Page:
‘Not Sufficient’: Thailand Rejects Report on Lao Hydropower Dam

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‘Not Sufficient’: Thailand Rejects Report on Lao Hydropower Dam

The Sanakham dam is one of seven mega-dams that the landlocked country is planning, in defiance of environmental and economic sense.

‘Not Sufficient’: Thailand Rejects Report on Lao Hydropower Dam

The Mekong River at Chiang Khan, where it forms the border between Thailand and Laos.

Credit: Flickr/Frédéric Gloor

Thailand has reportedly rejected a new technical report on Laos’ Sanakham hydropower project – the latest sign of the growing consternation about the impact of mega-dams on the ecology of the Mekong River basin.

On January 15, the country’s Chinese contractor submitted a revised technical report to the Thai National Mekong River Committee, which sought to address some concerns about the impact of the dam, but according to Radio Free Asia, the Thai government did not accept the revisions.

“Both our office and the Mekong committee concluded that the information in the new report is still not sufficient,” Somkiat Prajamwong, the head of Thailand’s Office of National Water Resources, told the outlet, adding that “more study is required.”

The Sanakham dam is one of a cascade of large dam projects planned on the mainstream of the Mekong River in Laos, which form the centerpiece of Vientiane’s plan of transforming the landlocked nation into the “battery of Southeast Asia.” If it goes ahead, the 684-megawatt dam project, which is being spearheaded by a subsidiary of China’s state-owned Datang International Power Generation Co., is expected to be completed by 2028.

The technical report on the Sanakham project, which is located about two kilometers from the Thai border on the Mekong, was submitted as part of the Mekong River Commission (MRC)’s “prior consultation” process, which involves a six-month period of “technical evaluation and formal consultations” over the benefits and risks of any proposed water-use project. (The MRC counts Laos, Thailand, Cambodia, and Vietnam as members.)

But MRC members have no effective power to veto projects, and critics have long charged that the regime of technical consultations has done little to ensure that river developments, particularly dams, serve the long-term interests of the region’s peoples. Laos has already successfully constructed two dams on the Mekong mainstream, with seven more planned, of which four – the projects at Pakbeng, Luang Prabang, Paklay, and Sanakham – are currently in various stages of progress.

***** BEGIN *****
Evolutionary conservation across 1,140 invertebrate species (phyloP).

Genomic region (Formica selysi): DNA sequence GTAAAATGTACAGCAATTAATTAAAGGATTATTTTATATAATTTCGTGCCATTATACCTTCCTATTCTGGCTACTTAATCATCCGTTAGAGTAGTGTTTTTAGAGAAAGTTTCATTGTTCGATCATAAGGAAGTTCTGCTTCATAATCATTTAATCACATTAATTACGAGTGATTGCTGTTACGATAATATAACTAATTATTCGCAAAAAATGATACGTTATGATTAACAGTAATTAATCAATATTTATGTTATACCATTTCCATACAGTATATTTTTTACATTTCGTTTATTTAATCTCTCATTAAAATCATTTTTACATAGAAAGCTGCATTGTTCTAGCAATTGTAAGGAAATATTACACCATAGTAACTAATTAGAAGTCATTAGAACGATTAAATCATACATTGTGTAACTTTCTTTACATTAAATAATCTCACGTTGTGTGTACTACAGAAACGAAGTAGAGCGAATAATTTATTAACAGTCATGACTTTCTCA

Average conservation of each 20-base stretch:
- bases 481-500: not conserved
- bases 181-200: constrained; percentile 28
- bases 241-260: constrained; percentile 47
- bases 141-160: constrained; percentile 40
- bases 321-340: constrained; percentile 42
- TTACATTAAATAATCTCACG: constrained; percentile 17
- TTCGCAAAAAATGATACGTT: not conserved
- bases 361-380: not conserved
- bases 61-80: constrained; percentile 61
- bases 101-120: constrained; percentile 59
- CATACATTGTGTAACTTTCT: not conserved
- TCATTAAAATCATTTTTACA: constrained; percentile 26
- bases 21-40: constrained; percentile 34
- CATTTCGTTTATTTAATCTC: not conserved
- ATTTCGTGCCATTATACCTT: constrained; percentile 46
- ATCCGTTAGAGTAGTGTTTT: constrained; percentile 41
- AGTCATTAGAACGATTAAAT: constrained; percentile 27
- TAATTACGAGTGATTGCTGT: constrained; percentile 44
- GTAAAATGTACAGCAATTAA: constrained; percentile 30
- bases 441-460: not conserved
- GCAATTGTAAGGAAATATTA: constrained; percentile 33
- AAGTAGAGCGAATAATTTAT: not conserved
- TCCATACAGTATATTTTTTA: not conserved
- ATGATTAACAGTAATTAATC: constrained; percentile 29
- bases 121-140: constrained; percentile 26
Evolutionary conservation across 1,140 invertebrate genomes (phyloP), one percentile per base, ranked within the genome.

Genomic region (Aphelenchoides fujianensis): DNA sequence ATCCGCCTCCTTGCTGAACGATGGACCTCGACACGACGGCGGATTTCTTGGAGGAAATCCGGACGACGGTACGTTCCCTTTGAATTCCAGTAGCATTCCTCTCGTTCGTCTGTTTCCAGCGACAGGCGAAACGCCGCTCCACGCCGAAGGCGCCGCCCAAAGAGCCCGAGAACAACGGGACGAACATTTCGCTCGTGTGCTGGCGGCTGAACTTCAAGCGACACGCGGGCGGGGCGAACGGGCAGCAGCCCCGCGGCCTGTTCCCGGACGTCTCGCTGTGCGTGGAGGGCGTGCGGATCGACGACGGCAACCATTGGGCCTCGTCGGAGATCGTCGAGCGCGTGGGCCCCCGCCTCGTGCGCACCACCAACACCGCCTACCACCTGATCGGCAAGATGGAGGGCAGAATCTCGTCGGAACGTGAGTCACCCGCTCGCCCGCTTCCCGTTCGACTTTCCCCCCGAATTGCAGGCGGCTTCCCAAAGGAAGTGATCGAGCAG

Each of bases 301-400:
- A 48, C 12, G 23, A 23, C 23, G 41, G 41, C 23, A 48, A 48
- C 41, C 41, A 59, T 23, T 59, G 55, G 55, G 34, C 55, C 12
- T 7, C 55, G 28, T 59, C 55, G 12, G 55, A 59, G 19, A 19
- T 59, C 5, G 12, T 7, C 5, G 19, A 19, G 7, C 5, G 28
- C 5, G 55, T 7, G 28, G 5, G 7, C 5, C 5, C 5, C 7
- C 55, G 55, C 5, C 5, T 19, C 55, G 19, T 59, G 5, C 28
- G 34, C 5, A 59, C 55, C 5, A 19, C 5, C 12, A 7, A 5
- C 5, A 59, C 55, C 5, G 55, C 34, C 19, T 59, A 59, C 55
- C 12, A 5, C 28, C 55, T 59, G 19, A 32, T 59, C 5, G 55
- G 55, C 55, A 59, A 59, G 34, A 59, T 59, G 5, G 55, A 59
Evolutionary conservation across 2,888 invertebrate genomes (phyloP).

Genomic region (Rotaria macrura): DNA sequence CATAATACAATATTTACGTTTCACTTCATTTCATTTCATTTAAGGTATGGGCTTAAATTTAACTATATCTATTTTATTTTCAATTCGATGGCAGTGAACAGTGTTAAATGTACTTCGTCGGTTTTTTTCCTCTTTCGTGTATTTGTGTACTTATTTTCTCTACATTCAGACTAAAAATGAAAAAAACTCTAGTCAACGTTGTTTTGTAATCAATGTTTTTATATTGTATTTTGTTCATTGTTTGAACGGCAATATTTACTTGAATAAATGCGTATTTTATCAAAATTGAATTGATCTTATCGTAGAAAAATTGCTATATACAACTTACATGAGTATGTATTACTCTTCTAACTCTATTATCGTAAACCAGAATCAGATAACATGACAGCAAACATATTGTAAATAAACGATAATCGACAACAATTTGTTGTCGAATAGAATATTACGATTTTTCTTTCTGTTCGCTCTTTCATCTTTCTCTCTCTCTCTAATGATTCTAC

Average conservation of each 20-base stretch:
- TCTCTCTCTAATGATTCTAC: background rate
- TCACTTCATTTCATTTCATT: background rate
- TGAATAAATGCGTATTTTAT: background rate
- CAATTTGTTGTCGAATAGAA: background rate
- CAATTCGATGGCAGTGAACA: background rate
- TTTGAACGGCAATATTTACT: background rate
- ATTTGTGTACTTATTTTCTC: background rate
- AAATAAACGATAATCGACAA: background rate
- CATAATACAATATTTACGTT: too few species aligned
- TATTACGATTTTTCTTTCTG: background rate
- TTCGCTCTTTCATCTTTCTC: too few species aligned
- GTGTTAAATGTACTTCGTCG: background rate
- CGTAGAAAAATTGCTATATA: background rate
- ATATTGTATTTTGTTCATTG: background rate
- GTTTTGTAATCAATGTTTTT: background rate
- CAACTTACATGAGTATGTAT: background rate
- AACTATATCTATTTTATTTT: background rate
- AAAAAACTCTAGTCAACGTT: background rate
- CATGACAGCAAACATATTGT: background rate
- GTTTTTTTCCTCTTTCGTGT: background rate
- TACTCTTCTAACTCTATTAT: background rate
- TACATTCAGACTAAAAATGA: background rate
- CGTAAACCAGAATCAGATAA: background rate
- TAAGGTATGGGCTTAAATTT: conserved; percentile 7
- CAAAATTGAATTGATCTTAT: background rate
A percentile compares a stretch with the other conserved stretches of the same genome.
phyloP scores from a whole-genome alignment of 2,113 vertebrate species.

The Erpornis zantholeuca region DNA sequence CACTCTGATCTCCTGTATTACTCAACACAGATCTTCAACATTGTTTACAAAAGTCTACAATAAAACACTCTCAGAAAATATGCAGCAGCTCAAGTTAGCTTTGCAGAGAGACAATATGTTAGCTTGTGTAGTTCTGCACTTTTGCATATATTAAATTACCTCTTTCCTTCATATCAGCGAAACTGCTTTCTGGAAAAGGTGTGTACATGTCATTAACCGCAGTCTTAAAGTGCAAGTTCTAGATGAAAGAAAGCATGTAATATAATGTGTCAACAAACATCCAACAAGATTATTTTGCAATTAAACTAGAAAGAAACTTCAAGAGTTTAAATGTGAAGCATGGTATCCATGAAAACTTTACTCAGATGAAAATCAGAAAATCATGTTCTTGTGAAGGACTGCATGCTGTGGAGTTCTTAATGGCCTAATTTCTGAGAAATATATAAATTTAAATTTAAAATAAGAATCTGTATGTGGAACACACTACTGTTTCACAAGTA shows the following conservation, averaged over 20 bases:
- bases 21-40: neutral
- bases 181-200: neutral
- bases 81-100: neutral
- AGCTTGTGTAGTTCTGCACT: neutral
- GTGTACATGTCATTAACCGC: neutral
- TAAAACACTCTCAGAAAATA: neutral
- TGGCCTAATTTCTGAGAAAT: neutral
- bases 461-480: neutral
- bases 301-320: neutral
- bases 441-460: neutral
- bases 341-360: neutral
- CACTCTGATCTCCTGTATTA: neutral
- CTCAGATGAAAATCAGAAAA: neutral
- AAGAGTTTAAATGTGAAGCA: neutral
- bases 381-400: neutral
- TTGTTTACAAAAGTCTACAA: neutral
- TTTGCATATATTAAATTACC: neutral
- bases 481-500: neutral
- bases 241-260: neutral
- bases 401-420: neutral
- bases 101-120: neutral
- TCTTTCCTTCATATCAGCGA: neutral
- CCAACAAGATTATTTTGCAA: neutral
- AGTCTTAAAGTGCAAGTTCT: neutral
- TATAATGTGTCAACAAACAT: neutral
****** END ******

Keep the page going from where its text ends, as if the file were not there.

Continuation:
But as I argued in these pages in November, there is increasing evidence that governments are starting to catch on to what ecologists and environmentalists have been saying for years: that mega-dams pose an existential threat to the Mekong, and to the livelihoods of the 60 million-plus people that rely on its resources in mainland Southeast Asia. The past year has seen the Thai government scrap a Chinese-led project to blast rapids on the Mekong and Cambodia announce a 10-year moratorium on the construction of new Mekong dams.

Previously, Somkiat of Thailand’s Office of National Water Resources has spoken publicly about the Thai government’s concerns about the Sanakham project, both in terms of the integrity of the country’s riverine border with Laos, and in terms of the ecological and social impact of the project. “The Thai government has the authority to decide whether or not the project greatly damages the environment,” he told the Bangkok Post in November.

He also said that the Thai Ministry of Energy, which felt the country had an oversupply of power, might refuse to purchase electricity produced by the dam. Since Vientiane’s dam ambitions rely on the export of power to Thailand, and organized activism is almost impossible in authoritarian Laos, activists have recently focused on mobilizing the Thai government against Lao dam projects. If this latest news is any indication, they may be beginning to have some success.

How much these matters for the government in Vientiane, of course, remains to be seen. Indeed, there is a growing sense that Laos’ hydropower plans have become untethered from any solid economic rationale, driven overwhelmingly by the domestic interests that stand to benefit from dam construction. Whatever the reason, the government seems set to push ahead, in defiance of the increasingly cool regional opinion.